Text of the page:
Wednesday marks 2-years since the 2020 derecho and restoration is underway
CEDAR RAPIDS, Iowa (KCRG) - August 10th marks two years since the 2020 derecho ripped through parts of Eastern Iowa.
Winds reached an estimated 140 MPH and destroyed around 600,000 trees in Cedar Rapids, according to ReLeaf Program Manager Carole Teator.
Teator’s program is a partnership between the city and Tree’s Forever with an effort to restore city trees as well as residential. It took around a year and a half to get the plans solidified, but this Spring, they were able to start moving forward.
“Since the city adopted the relief plan in February this year, we planted just under 1000,” said Teator. “That’s a little ahead of schedule; our goal for year one was to plant 1,700.”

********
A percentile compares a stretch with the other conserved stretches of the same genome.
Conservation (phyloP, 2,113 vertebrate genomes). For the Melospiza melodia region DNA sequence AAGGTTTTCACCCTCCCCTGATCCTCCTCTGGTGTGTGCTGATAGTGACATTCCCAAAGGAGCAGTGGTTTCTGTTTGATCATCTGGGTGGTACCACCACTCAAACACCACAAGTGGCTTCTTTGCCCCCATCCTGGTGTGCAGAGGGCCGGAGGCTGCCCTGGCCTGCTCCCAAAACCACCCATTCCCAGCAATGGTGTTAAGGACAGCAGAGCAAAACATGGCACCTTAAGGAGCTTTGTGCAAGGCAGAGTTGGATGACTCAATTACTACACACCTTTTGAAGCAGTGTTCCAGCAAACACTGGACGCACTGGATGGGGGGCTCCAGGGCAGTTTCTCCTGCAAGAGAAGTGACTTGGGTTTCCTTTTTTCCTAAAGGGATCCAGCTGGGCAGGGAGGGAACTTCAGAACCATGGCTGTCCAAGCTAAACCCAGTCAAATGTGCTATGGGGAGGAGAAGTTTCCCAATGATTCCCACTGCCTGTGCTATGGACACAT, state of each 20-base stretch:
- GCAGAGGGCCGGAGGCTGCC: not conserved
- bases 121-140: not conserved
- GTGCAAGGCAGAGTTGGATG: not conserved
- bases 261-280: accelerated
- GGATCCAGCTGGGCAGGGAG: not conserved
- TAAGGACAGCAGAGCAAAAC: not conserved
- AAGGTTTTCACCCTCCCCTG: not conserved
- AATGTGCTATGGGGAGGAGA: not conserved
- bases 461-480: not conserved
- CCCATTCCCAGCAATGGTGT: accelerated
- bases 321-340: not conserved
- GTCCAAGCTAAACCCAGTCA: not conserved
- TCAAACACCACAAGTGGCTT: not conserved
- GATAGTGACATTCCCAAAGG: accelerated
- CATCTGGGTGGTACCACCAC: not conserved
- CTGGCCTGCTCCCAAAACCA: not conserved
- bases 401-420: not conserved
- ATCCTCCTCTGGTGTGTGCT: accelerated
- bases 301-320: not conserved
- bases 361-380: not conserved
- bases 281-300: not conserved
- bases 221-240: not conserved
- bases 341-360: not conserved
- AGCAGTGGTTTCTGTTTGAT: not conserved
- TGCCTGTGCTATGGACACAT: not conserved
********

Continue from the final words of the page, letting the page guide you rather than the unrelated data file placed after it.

The hope is to plant 42,000 trees in the city right of ways as well as city parks over the next ten years. That doesn’t include the efforts to plant residential trees through Trees Forever. Planting that many trees come with its own challenges.
“There just aren’t enough trees in the supply chain,” she said. “Not just the number of trees the city wants, but private residence planting over the next few years.”
The total cost over the next ten years is around $37 million. Once the city starts getting some of the trees into the ground, the next step is caring for them.
“In year three, we will be watering 7-thousand trees,” she said. “Then after that, it will be ten thousand trees each year that we will be watering.”
The program is only in the beginning stages of the restoration efforts, which, we’re told will leave an impact for years to come.
“We can be proud of residents; it’s not just about planting the threes for the people today but for generations to come,” she said.
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